Watch out, Dwight Howard. You may think you’re on top of the world after beating the Cavs and making it to the NBA Finals this week, but your moment in the sun is about to be over.
The future of basketball is here and his name is Kevin Laue. Laue just signed with Manhattan College (Go Jaspers!) to lead their program to dominate the Metro Atlantic Athletic Conference (The MAAC: If you’re a college in a city and aren’t already in the ACC, PLEASE JOIN OUR CONFERENCE! WE NEED MORE SCHOOLS!). But Kevin Laue isn’t going to lead his team with that old, slow, weak style of basketball that the dinosaurs of the NBA like Howard and Kobe Bryant play. That clumsy, two-handed game that’s been infuriating basketball fans for the last 40 years.
No, Kevin Laue plays basketball with ONE HAND.
You heard me right. ONE EFFING HAND. Kevin Laue was born with a normal right arm and a left arm that ends just past the elbow. This 6-foot-10 kid from California spent the last year putting up 10 points and five rebounds a game against Division I prospects, many to all of whom had both of their hands with which they could use to dribble, shoot, and pass the basketball with.
What's the Emmy for Jerry? CSI: NY or Cold Case?
I can’t wait to see Laue’s first game. I love this kid. BUT, I must say that I think there is an ulterior motive to his recruitment. I know Manhattan coach Barry Rohrssen (Dad, are you sure our last name isn’t supposed to have more vowels in it?) didn’t sign him for his great post game, but beacuse of a secret under the table deal with Jerry Bruckheimer. Yes, THE Jerry Bruckheimer, producer of blockbuster hits Armageddon, Pirates of the Carribean, and the sure to be hit G-Force (Trained spy-guinea pigs fighting billionaire industrialist and FBI interferance. It’s just what this country needs right now). He also produced Remember the Titans and Glory Road, and this is just his way of making sure Hand Check: The Kevin Laue Story is his next 100 million-dollar sports movie.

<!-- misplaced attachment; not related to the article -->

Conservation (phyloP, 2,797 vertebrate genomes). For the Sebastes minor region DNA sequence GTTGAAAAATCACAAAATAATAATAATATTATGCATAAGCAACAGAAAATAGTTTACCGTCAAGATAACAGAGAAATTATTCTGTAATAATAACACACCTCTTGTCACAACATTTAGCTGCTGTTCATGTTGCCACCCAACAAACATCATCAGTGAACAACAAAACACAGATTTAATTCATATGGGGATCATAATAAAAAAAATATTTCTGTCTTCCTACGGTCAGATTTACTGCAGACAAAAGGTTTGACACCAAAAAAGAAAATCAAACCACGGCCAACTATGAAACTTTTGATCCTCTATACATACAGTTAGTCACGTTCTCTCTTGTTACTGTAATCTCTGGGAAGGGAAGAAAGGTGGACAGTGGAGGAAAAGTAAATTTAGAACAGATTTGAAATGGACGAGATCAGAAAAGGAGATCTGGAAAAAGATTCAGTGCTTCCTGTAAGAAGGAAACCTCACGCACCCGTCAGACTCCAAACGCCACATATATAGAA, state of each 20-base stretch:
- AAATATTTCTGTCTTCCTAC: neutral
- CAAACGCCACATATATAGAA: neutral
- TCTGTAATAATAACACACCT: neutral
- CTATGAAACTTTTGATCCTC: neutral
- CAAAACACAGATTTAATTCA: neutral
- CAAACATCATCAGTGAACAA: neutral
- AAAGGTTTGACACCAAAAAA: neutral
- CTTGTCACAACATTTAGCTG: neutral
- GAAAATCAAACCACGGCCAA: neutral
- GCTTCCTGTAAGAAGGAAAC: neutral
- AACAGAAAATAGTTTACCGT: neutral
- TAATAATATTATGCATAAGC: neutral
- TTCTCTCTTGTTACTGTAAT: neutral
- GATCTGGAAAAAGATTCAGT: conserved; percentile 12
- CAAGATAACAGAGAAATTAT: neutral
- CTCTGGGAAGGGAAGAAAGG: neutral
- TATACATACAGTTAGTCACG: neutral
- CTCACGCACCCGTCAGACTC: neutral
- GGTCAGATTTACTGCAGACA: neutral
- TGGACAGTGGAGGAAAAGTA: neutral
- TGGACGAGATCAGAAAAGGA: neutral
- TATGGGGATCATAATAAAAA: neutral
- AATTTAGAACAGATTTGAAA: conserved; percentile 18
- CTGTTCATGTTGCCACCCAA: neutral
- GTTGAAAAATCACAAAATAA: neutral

I can plot out the movie in my head. Mr. and Mrs. Laue are rushing to the hospital, sweat pouring down the mother’s face as they go through whatever new age breathing technique was popular in 1991. The dad is reassuring her, but she looks into his eyes and says, “Dale (I don’t know his dad’s name so I’m guessing it’s Dale), something’s not right.” She gives birth and the nurses gasp in shock, then the doctor presents the tiny one-armed baby to his mother, and she says, “We’ll name him…Kevin.” Cue title and a montage of pictures of Kevin as a kid learning to adapt to his disability and more happy images.
We see him mocked in high school at first, getting called Captain Hook or Dr. Kimble (Get it? A Fugitive reference. I love that movie!). Stuff happens, he plays basketball, then he meets an inspirational coach who sees in him, we meet the kooky characters Kevin has to lead, more basketball gets played, and then somehow the team makes it to the conference finals. With a trip to the Big Dance on the line, Kevin has to lead this rough and tumble team against the dirtiest team in the conference (The MAAC: Play dirty. We dont care. WE NEED MORE SCHOOLS!). The game goes back and forth, basketball happens, and then it’s 10 seconds left and the Jaspers have the ball, down by one. Coach Rohrssen draws up a play for the point guard to take the last shot. They run theplay and the guard blows his knee out, tears his ACL, sprains his ankle, or gets a concussion instantly. All he has time to do is see Kevin and throw the ball up for an alley oop. Kevin goes up but the guy defending him grabs his hand, no chance of him getting it, but then you see a close-up of the ball and the end of his handless left arm go up and tip the ball in to win the game. Everyone cheers, the audience cries and Bruckheimer laughs his way to the bank.
I may come off a little bit jaded, but I can’t wait to see this kid play.
I just ordered my very own Jasper jersey and I will be ready in November to watch Manhattan hit the court. MAAC Basketball: Where amazing happens, and where WE NEED MORE SCHOOLS!
– Mister Kyle Chorpening